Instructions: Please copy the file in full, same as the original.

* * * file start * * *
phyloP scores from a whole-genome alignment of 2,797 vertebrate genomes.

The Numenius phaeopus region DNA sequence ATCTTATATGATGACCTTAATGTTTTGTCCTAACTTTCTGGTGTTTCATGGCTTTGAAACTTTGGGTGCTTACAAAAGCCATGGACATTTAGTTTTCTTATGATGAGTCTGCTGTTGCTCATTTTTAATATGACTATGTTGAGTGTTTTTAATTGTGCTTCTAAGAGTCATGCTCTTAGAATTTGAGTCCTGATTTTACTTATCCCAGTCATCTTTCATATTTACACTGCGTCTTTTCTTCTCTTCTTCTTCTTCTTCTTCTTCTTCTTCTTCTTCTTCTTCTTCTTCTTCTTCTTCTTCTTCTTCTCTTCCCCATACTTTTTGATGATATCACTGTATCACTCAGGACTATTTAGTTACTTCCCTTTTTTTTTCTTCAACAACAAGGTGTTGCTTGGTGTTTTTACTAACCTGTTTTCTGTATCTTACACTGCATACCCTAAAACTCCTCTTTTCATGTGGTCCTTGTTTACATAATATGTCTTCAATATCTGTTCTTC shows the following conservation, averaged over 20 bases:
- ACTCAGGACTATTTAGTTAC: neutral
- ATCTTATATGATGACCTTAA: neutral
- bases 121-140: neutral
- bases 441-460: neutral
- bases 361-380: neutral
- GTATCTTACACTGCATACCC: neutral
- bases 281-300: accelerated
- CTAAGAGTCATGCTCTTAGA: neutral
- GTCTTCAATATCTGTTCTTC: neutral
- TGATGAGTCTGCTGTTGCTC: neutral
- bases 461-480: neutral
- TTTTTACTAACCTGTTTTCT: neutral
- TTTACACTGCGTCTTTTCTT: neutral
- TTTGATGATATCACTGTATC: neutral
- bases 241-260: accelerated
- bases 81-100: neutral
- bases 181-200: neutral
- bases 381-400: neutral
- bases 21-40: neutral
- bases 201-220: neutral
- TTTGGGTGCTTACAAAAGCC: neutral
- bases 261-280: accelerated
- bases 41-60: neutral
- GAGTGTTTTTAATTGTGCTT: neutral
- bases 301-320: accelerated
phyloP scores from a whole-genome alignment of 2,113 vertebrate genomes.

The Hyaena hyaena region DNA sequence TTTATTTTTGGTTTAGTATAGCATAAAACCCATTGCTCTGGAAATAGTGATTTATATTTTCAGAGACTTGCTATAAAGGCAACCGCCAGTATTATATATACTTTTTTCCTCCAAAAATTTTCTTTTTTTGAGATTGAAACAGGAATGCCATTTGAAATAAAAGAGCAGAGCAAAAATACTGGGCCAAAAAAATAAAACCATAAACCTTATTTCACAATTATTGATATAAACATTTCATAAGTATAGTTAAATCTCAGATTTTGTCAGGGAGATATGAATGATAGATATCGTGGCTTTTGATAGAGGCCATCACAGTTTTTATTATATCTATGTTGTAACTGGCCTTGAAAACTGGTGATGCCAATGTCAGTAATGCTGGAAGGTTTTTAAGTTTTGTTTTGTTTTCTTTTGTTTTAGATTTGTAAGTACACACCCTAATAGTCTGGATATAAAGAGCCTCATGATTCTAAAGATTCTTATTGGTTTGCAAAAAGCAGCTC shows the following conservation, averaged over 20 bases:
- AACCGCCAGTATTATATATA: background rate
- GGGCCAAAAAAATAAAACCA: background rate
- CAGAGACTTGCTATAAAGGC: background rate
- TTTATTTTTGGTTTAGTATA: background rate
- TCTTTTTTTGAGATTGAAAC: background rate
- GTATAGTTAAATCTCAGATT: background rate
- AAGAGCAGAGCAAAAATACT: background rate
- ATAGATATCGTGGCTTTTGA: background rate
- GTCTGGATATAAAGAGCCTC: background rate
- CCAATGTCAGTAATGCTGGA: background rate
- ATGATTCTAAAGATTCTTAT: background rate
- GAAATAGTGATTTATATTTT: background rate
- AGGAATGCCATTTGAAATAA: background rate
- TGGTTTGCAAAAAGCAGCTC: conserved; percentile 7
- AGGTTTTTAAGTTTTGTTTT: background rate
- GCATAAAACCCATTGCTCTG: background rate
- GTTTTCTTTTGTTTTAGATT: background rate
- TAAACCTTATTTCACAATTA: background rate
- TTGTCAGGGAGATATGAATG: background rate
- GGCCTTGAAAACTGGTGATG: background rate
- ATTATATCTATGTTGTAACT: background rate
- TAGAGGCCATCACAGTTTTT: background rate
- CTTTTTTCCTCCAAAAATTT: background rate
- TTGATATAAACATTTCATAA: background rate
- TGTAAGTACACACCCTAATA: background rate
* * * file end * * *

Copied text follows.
phyloP scores from a whole-genome alignment of 2,797 vertebrate genomes.

The Numenius phaeopus region DNA sequence ATCTTATATGATGACCTTAATGTTTTGTCCTAACTTTCTGGTGTTTCATGGCTTTGAAACTTTGGGTGCTTACAAAAGCCATGGACATTTAGTTTTCTTATGATGAGTCTGCTGTTGCTCATTTTTAATATGACTATGTTGAGTGTTTTTAATTGTGCTTCTAAGAGTCATGCTCTTAGAATTTGAGTCCTGATTTTACTTATCCCAGTCATCTTTCATATTTACACTGCGTCTTTTCTTCTCTTCTTCTTCTTCTTCTTCTTCTTCTTCTTCTTCTTCTTCTTCTTCTTCTTCTTCTTCTTCTTCTCTTCCCCATACTTTTTGATGATATCACTGTATCACTCAGGACTATTTAGTTACTTCCCTTTTTTTTTCTTCAACAACAAGGTGTTGCTTGGTGTTTTTACTAACCTGTTTTCTGTATCTTACACTGCATACCCTAAAACTCCTCTTTTCATGTGGTCCTTGTTTACATAATATGTCTTCAATATCTGTTCTTC shows the following conservation, averaged over 20 bases:
- ACTCAGGACTATTTAGTTAC: neutral
- ATCTTATATGATGACCTTAA: neutral
- bases 121-140: neutral
- bases 441-460: neutral
- bases 361-380: neutral
- GTATCTTACACTGCATACCC: neutral
- bases 281-300: accelerated
- CTAAGAGTCATGCTCTTAGA: neutral
- GTCTTCAATATCTGTTCTTC: neutral
- TGATGAGTCTGCTGTTGCTC: neutral
- bases 461-480: neutral
- TTTTTACTAACCTGTTTTCT: neutral
- TTTACACTGCGTCTTTTCTT: neutral
- TTTGATGATATCACTGTATC: neutral
- bases 241-260: accelerated
- bases 81-100: neutral
- bases 181-200: neutral
- bases 381-400: neutral
- bases 21-40: neutral
- bases 201-220: neutral
- TTTGGGTGCTTACAAAAGCC: neutral
- bases 261-280: accelerated
- bases 41-60: neutral
- GAGTGTTTTTAATTGTGCTT: neutral
- bases 301-320: accelerated
phyloP scores from a whole-genome alignment of 2,113 vertebrate genomes.

The Hyaena hyaena region DNA sequence TTTATTTTTGGTTTAGTATAGCATAAAACCCATTGCTCTGGAAATAGTGATTTATATTTTCAGAGACTTGCTATAAAGGCAACCGCCAGTATTATATATACTTTTTTCCTCCAAAAATTTTCTTTTTTTGAGATTGAAACAGGAATGCCATTTGAAATAAAAGAGCAGAGCAAAAATACTGGGCCAAAAAAATAAAACCATAAACCTTATTTCACAATTATTGATATAAACATTTCATAAGTATAGTTAAATCTCAGATTTTGTCAGGGAGATATGAATGATAGATATCGTGGCTTTTGATAGAGGCCATCACAGTTTTTATTATATCTATGTTGTAACTGGCCTTGAAAACTGGTGATGCCAATGTCAGTAATGCTGGAAGGTTTTTAAGTTTTGTTTTGTTTTCTTTTGTTTTAGATTTGTAAGTACACACCCTAATAGTCTGGATATAAAGAGCCTCATGATTCTAAAGATTCTTATTGGTTTGCAAAAAGCAGCTC shows the following conservation, averaged over 20 bases:
- AACCGCCAGTATTATATATA: background rate
- GGGCCAAAAAAATAAAACCA: background rate
- CAGAGACTTGCTATAAAGGC: background rate
- TTTATTTTTGGTTTAGTATA: background rate
- TCTTTTTTTGAGATTGAAAC: background rate
- GTATAGTTAAATCTCAGATT: background rate
- AAGAGCAGAGCAAAAATACT: background rate
- ATAGATATCGTGGCTTTTGA: background rate
- GTCTGGATATAAAGAGCCTC: background rate
- CCAATGTCAGTAATGCTGGA: background rate
- ATGATTCTAAAGATTCTTAT: background rate
- GAAATAGTGATTTATATTTT: background rate
- AGGAATGCCATTTGAAATAA: background rate
- TGGTTTGCAAAAAGCAGCTC: conserved; percentile 7
- AGGTTTTTAAGTTTTGTTTT: background rate
- GCATAAAACCCATTGCTCTG: background rate
- GTTTTCTTTTGTTTTAGATT: background rate
- TAAACCTTATTTCACAATTA: background rate
- TTGTCAGGGAGATATGAATG: background rate
- GGCCTTGAAAACTGGTGATG: background rate
- ATTATATCTATGTTGTAACT: background rate
- TAGAGGCCATCACAGTTTTT: background rate
- CTTTTTTCCTCCAAAAATTT: background rate
- TTGATATAAACATTTCATAA: background rate
- TGTAAGTACACACCCTAATA: background rate